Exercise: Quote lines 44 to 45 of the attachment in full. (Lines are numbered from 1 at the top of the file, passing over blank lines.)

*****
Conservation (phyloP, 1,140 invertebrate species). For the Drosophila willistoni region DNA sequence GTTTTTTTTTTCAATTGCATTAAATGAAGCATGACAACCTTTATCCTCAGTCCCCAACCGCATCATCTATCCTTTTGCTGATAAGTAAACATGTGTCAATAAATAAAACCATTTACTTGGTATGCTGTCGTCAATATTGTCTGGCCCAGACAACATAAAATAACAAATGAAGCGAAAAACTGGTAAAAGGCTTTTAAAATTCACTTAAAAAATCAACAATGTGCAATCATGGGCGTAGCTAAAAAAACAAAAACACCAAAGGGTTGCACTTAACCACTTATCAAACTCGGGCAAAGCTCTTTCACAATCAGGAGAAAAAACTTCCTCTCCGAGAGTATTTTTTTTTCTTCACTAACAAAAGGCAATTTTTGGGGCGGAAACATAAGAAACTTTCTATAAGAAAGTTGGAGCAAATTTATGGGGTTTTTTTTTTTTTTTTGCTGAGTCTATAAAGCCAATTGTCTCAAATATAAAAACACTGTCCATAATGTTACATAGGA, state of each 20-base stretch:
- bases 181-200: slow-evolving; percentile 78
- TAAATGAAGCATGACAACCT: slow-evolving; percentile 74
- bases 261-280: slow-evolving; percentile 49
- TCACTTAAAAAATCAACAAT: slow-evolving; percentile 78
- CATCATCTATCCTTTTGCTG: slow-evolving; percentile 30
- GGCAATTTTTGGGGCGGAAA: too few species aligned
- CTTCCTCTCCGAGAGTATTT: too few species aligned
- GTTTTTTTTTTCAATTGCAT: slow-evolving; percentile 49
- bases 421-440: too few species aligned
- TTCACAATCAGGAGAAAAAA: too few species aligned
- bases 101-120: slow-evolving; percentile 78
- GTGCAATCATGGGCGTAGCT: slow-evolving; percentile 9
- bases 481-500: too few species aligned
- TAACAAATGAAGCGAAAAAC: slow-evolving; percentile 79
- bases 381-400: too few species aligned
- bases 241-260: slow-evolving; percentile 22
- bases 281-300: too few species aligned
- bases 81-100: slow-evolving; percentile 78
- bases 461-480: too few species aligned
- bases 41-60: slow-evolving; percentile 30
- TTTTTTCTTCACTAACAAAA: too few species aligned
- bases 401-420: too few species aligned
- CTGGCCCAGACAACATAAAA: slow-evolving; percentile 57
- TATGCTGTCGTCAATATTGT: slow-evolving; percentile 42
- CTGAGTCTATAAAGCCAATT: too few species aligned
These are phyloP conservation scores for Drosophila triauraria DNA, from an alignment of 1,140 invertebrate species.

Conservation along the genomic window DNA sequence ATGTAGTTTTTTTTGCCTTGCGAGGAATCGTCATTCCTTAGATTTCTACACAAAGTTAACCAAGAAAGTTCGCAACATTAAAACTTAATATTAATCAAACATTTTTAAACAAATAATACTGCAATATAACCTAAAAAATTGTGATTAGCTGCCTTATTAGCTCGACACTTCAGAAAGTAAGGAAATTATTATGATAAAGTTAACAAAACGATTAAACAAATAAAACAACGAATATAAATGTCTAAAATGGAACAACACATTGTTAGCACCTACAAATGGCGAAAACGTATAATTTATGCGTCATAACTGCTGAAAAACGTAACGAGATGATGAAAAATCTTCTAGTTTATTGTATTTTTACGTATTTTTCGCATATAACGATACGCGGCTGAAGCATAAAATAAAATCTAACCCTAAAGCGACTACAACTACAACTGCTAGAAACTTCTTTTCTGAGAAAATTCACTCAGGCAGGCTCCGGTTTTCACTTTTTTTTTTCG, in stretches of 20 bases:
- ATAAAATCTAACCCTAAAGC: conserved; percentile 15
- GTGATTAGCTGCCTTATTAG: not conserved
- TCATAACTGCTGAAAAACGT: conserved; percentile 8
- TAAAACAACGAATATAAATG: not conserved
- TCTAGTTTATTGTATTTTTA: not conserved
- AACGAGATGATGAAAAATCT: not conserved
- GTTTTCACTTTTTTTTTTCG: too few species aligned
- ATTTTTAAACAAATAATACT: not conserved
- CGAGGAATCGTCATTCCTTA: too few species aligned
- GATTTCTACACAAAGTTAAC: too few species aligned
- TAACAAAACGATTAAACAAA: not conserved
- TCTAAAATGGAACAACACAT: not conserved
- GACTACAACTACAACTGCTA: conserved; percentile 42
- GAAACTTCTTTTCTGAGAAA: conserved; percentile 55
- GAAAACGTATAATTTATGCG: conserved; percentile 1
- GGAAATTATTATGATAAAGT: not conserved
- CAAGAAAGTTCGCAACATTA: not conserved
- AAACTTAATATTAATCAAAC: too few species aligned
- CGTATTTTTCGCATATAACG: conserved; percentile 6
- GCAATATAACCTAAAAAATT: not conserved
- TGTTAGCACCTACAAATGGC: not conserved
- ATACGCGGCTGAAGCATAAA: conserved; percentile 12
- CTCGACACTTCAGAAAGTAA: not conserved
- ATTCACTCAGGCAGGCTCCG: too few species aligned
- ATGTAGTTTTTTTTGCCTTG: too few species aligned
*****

- GGAAATTATTATGATAAAGT: not conserved
- CAAGAAAGTTCGCAACATTA: not conserved